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2,4,6-Trimethylbenzyl Chloride (α2-Chloroisodurene)

EaStCHEM School of Chemistry, University of St Andrews, North Haugh, St Andrews, Fife KY16 9ST, UK
Author to whom correspondence should be addressed.
Molbank 2020, 2020(3), M1156;
Received: 11 August 2020 / Revised: 27 August 2020 / Accepted: 29 August 2020 / Published: 1 September 2020
(This article belongs to the Section Structure Determination)


The X-ray structure of the title compound has been determined and it is compared with those of other substituted benzyl chlorides reported previously. It has an atypically long CH2–Cl bond.
Keywords: 2,4,6-trimethylbenzyl chloride; X-ray structure; C-Cl bond length 2,4,6-trimethylbenzyl chloride; X-ray structure; C-Cl bond length

1. Introduction

The formation of 2,4,6-trimethylbenzyl chloride 1 by chloromethylation of mesitylene was first mentioned by Sommelet in 1913 [1], although no data were given for the product. Subsequent reports [2,3,4,5] described the stepwise development of this into a reliable synthetic procedure [6], with the product characterised by melting point and boiling point values. The compound has also been characterised by infrared [7], 1H and 13C nuclear magnetic resonance [8], and nuclear quadrupole resonance [9] spectroscopy, as well as mass spectrometry [10]. However, as far as we are aware, its solid-state structure has not been examined, perhaps as a result of its waxy nature and low melting point of 37 °C. We report here the crystal and molecular structure of 1 as determined by single crystal X-ray diffraction and compare the result with those of similar benzylic chlorides that have been previously reported.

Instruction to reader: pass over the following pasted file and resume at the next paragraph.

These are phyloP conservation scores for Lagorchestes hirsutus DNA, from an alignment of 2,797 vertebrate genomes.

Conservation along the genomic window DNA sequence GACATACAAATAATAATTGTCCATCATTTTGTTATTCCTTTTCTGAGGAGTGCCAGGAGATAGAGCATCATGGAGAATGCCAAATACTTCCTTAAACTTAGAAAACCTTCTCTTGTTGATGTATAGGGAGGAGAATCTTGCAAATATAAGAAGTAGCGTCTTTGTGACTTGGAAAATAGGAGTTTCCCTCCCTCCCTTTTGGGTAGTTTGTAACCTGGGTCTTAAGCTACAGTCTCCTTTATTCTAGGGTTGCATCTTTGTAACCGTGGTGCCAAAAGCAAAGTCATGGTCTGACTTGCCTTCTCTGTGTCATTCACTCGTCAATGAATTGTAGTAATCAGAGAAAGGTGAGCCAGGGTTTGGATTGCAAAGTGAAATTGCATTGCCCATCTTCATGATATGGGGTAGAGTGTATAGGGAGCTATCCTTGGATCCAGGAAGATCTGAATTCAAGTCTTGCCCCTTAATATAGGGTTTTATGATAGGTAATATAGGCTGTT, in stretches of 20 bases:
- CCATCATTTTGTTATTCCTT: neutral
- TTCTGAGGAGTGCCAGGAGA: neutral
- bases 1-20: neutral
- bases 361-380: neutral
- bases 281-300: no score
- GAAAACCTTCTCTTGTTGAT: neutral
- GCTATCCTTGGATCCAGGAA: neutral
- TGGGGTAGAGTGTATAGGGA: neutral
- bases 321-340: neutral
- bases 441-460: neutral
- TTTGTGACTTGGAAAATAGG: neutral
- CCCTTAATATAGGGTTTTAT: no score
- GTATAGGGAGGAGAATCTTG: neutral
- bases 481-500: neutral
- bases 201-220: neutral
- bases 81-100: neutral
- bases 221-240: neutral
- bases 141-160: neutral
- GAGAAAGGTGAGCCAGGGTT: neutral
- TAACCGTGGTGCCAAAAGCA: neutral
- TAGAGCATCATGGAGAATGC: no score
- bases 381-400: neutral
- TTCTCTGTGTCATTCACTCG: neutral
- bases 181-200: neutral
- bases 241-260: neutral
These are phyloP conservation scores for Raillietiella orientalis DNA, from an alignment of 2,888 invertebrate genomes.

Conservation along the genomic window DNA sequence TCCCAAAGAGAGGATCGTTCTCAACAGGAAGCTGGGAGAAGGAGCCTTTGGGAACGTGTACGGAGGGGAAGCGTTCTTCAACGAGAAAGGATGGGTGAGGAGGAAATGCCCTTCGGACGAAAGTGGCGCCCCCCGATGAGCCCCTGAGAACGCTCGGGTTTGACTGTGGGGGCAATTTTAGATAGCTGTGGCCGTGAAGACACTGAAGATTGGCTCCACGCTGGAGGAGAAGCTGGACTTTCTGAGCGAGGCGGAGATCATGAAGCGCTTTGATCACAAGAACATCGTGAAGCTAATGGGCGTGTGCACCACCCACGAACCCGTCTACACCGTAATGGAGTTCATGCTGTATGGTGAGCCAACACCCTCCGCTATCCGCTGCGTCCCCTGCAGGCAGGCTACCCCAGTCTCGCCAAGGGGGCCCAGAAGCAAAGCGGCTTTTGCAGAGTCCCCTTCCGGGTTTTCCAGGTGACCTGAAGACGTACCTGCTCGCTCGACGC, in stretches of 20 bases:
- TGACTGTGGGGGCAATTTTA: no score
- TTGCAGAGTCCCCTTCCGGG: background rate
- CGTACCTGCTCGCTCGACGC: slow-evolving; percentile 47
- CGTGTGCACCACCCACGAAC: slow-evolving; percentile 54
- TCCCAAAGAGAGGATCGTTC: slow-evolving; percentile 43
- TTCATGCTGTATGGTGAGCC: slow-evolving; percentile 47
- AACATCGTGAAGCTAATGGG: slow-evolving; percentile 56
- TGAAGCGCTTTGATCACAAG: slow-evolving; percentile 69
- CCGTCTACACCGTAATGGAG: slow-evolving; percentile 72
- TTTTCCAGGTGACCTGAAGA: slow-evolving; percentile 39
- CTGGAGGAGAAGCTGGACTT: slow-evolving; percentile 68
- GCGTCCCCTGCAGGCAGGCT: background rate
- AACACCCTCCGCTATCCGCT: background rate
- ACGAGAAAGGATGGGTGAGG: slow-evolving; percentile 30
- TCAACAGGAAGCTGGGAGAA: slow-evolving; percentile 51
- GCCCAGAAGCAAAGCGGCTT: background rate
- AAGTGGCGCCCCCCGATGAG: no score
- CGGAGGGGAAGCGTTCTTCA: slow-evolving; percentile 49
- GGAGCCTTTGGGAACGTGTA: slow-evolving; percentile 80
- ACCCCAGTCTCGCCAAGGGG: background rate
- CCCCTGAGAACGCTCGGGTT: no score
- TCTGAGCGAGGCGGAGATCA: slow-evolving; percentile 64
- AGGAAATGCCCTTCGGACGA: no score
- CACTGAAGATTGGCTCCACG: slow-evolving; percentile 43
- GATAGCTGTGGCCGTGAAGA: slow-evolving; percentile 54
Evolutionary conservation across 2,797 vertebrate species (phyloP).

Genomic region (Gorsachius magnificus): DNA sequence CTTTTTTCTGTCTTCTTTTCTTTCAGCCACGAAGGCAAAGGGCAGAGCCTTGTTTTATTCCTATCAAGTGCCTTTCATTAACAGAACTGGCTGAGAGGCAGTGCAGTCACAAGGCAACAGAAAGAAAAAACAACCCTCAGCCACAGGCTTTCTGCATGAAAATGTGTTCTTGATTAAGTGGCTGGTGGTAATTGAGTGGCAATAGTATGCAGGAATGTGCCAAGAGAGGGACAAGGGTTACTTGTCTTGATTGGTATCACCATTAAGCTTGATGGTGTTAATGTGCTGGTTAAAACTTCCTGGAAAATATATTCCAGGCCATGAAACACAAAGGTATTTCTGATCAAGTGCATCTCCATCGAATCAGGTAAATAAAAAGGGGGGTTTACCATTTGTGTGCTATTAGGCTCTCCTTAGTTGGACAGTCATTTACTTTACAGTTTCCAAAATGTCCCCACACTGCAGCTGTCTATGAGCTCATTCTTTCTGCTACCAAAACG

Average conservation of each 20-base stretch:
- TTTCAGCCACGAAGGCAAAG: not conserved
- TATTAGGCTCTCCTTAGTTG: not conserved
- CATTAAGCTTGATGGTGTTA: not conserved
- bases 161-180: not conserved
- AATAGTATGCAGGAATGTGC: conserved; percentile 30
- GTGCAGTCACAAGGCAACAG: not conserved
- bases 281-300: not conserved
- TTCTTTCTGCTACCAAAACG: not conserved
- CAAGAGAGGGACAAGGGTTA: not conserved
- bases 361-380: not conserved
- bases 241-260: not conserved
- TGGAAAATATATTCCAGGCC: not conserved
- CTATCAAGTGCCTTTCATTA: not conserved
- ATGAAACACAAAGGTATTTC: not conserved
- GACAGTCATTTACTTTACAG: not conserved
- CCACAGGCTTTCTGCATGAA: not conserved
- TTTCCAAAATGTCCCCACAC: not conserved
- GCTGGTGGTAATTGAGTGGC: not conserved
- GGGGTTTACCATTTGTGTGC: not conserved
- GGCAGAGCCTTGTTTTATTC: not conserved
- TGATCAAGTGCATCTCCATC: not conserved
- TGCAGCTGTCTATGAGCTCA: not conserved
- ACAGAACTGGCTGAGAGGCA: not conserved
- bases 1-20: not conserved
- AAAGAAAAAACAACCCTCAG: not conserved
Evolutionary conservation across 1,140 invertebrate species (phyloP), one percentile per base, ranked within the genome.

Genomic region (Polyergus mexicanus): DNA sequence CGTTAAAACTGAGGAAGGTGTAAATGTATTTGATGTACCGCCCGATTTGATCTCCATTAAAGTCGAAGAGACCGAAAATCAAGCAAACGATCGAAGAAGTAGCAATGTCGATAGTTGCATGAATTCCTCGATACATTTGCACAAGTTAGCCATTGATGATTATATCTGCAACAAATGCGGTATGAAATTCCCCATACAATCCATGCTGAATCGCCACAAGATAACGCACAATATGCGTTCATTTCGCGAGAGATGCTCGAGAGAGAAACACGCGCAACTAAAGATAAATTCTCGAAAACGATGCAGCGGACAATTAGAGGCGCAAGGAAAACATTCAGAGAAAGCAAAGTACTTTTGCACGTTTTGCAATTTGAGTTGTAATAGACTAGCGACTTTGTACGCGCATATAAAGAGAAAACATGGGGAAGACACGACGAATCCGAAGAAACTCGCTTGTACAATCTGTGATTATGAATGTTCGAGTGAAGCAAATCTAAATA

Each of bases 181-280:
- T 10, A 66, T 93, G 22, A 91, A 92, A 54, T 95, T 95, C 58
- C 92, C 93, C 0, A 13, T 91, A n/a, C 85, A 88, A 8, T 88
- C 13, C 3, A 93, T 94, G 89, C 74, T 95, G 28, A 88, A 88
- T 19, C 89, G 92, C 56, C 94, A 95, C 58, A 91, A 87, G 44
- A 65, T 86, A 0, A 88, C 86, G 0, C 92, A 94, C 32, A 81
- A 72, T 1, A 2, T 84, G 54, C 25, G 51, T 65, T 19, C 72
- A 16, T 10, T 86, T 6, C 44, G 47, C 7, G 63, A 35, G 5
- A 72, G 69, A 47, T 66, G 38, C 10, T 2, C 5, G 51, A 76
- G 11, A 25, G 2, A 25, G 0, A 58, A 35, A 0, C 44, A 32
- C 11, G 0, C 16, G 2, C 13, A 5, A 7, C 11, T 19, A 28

2. Results

Crystals suitable for diffraction were obtained from the inner surface of a commercial bottle (Lancaster Synthesis) that had been stored for >20 years, allowing slow sublimation. The resulting structure (Figure 1) shows two chemically equivalent but crystallographically independent molecules per asymmetric unit. As expected, there are no significant intermolecular interactions, and the shape of each molecule is determined largely by steric factors and, in particular, the presence of the 2,6-dimethyl substituents, which forces the CH2Cl group to take up an orientation with C-Cl almost perpendicular to the plane of the benzene ring. The key geometric parameters for 1 are compared with those for a range of other crystallographically characterised benzyl chlorides (Figure 2) taken from the Cambridge Structural Database (CSD) and shown in in Table 1. These included benzyl chloride itself 2, which is a liquid at room temperature but whose structure was determined at 150 K, and seven further crystalline compounds containing a benzene ring and only CH2Cl, Me, or Cl groups: the three isomeric bis(chloromethyl)benzenes or α,α′-dichloroxylenes 35, 1,3,5-tris(chloromethyl)benzene or α,α′,α″-trichloromesitylene 6, and the hexasubstituted benzene derivatives 79. The parameters examined are the length of the ring to CH2 bond, the length of the CH2 to Cl bond, the ring C to CH2 to Cl angle, and finally the torsion angle between the plane of the benzene ring and the CH2 to Cl bond.
Of the compounds examined, the molecules of 3, 5, 8, and 9 lie on special positions that impose crystallographic symmetry on the molecule, thus exhibiting only one independent set of parameters for CH2Cl, while the molecules of 4, 6, and 7 have all CH2Cl groups with independent geometries; in addition 6, similar to 1, shows two independent molecules per asymmetric unit, thus giving rise to six sets of values.